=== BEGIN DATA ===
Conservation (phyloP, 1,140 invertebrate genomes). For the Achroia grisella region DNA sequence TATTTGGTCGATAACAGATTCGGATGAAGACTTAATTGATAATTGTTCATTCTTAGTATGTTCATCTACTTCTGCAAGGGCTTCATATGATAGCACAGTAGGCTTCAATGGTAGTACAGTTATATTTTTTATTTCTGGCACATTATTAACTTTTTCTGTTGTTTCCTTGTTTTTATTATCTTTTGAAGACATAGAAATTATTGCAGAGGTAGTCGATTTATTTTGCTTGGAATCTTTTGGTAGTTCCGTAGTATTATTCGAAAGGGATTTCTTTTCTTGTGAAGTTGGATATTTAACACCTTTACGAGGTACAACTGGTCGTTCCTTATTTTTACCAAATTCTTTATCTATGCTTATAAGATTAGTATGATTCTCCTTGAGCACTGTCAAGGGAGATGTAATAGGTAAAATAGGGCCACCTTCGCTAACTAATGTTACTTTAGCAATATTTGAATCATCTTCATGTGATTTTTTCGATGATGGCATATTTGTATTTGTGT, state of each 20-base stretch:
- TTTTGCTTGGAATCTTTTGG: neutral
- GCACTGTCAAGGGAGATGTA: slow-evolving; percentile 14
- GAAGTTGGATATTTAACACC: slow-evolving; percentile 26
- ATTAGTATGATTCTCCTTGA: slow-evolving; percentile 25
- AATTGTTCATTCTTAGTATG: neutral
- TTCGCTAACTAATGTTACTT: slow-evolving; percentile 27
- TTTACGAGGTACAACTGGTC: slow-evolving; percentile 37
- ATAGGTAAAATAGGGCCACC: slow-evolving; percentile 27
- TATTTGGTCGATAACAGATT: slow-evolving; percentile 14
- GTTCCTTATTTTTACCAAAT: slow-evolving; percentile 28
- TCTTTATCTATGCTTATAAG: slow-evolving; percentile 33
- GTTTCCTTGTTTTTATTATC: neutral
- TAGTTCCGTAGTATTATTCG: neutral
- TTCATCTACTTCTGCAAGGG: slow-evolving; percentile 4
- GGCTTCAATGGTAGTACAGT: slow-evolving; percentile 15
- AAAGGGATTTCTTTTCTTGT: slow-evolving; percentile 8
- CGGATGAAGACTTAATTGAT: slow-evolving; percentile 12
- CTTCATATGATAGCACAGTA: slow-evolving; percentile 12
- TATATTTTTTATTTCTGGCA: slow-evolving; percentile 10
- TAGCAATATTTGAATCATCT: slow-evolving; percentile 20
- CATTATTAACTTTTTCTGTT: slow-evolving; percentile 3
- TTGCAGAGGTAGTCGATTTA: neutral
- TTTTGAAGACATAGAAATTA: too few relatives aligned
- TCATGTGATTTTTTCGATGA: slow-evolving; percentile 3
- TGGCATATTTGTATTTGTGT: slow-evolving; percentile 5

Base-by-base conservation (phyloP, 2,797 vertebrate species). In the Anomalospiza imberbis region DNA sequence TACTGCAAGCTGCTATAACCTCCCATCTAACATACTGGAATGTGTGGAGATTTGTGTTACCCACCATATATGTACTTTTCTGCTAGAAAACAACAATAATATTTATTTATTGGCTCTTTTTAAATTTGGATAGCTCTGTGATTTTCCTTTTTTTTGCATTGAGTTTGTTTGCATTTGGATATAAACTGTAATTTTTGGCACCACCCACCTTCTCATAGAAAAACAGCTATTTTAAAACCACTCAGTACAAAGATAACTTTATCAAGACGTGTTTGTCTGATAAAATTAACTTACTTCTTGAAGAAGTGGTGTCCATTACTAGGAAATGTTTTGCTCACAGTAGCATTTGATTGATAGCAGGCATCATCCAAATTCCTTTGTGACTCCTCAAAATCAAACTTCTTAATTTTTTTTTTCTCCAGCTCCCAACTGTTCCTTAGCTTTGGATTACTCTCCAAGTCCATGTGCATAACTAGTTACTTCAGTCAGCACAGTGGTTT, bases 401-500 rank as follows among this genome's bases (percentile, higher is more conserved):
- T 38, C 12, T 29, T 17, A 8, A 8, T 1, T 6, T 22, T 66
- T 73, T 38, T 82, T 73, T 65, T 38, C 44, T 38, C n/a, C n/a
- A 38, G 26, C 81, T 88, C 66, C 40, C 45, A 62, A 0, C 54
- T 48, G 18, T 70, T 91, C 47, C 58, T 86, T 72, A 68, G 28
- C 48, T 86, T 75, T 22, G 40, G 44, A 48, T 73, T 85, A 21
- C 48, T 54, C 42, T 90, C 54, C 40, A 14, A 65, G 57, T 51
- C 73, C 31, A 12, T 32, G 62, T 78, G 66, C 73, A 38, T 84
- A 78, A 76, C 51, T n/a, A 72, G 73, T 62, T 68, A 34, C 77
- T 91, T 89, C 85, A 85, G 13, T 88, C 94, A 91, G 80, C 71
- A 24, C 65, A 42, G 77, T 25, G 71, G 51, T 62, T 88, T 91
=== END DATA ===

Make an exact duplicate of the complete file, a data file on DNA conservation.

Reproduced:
Conservation (phyloP, 1,140 invertebrate genomes). For the Achroia grisella region DNA sequence TATTTGGTCGATAACAGATTCGGATGAAGACTTAATTGATAATTGTTCATTCTTAGTATGTTCATCTACTTCTGCAAGGGCTTCATATGATAGCACAGTAGGCTTCAATGGTAGTACAGTTATATTTTTTATTTCTGGCACATTATTAACTTTTTCTGTTGTTTCCTTGTTTTTATTATCTTTTGAAGACATAGAAATTATTGCAGAGGTAGTCGATTTATTTTGCTTGGAATCTTTTGGTAGTTCCGTAGTATTATTCGAAAGGGATTTCTTTTCTTGTGAAGTTGGATATTTAACACCTTTACGAGGTACAACTGGTCGTTCCTTATTTTTACCAAATTCTTTATCTATGCTTATAAGATTAGTATGATTCTCCTTGAGCACTGTCAAGGGAGATGTAATAGGTAAAATAGGGCCACCTTCGCTAACTAATGTTACTTTAGCAATATTTGAATCATCTTCATGTGATTTTTTCGATGATGGCATATTTGTATTTGTGT, state of each 20-base stretch:
- TTTTGCTTGGAATCTTTTGG: neutral
- GCACTGTCAAGGGAGATGTA: slow-evolving; percentile 14
- GAAGTTGGATATTTAACACC: slow-evolving; percentile 26
- ATTAGTATGATTCTCCTTGA: slow-evolving; percentile 25
- AATTGTTCATTCTTAGTATG: neutral
- TTCGCTAACTAATGTTACTT: slow-evolving; percentile 27
- TTTACGAGGTACAACTGGTC: slow-evolving; percentile 37
- ATAGGTAAAATAGGGCCACC: slow-evolving; percentile 27
- TATTTGGTCGATAACAGATT: slow-evolving; percentile 14
- GTTCCTTATTTTTACCAAAT: slow-evolving; percentile 28
- TCTTTATCTATGCTTATAAG: slow-evolving; percentile 33
- GTTTCCTTGTTTTTATTATC: neutral
- TAGTTCCGTAGTATTATTCG: neutral
- TTCATCTACTTCTGCAAGGG: slow-evolving; percentile 4
- GGCTTCAATGGTAGTACAGT: slow-evolving; percentile 15
- AAAGGGATTTCTTTTCTTGT: slow-evolving; percentile 8
- CGGATGAAGACTTAATTGAT: slow-evolving; percentile 12
- CTTCATATGATAGCACAGTA: slow-evolving; percentile 12
- TATATTTTTTATTTCTGGCA: slow-evolving; percentile 10
- TAGCAATATTTGAATCATCT: slow-evolving; percentile 20
- CATTATTAACTTTTTCTGTT: slow-evolving; percentile 3
- TTGCAGAGGTAGTCGATTTA: neutral
- TTTTGAAGACATAGAAATTA: too few relatives aligned
- TCATGTGATTTTTTCGATGA: slow-evolving; percentile 3
- TGGCATATTTGTATTTGTGT: slow-evolving; percentile 5

Base-by-base conservation (phyloP, 2,797 vertebrate species). In the Anomalospiza imberbis region DNA sequence TACTGCAAGCTGCTATAACCTCCCATCTAACATACTGGAATGTGTGGAGATTTGTGTTACCCACCATATATGTACTTTTCTGCTAGAAAACAACAATAATATTTATTTATTGGCTCTTTTTAAATTTGGATAGCTCTGTGATTTTCCTTTTTTTTGCATTGAGTTTGTTTGCATTTGGATATAAACTGTAATTTTTGGCACCACCCACCTTCTCATAGAAAAACAGCTATTTTAAAACCACTCAGTACAAAGATAACTTTATCAAGACGTGTTTGTCTGATAAAATTAACTTACTTCTTGAAGAAGTGGTGTCCATTACTAGGAAATGTTTTGCTCACAGTAGCATTTGATTGATAGCAGGCATCATCCAAATTCCTTTGTGACTCCTCAAAATCAAACTTCTTAATTTTTTTTTTCTCCAGCTCCCAACTGTTCCTTAGCTTTGGATTACTCTCCAAGTCCATGTGCATAACTAGTTACTTCAGTCAGCACAGTGGTTT, bases 401-500 rank as follows among this genome's bases (percentile, higher is more conserved):
- T 38, C 12, T 29, T 17, A 8, A 8, T 1, T 6, T 22, T 66
- T 73, T 38, T 82, T 73, T 65, T 38, C 44, T 38, C n/a, C n/a
- A 38, G 26, C 81, T 88, C 66, C 40, C 45, A 62, A 0, C 54
- T 48, G 18, T 70, T 91, C 47, C 58, T 86, T 72, A 68, G 28
- C 48, T 86, T 75, T 22, G 40, G 44, A 48, T 73, T 85, A 21
- C 48, T 54, C 42, T 90, C 54, C 40, A 14, A 65, G 57, T 51
- C 73, C 31, A 12, T 32, G 62, T 78, G 66, C 73, A 38, T 84
- A 78, A 76, C 51, T n/a, A 72, G 73, T 62, T 68, A 34, C 77
- T 91, T 89, C 85, A 85, G 13, T 88, C 94, A 91, G 80, C 71
- A 24, C 65, A 42, G 77, T 25, G 71, G 51, T 62, T 88, T 91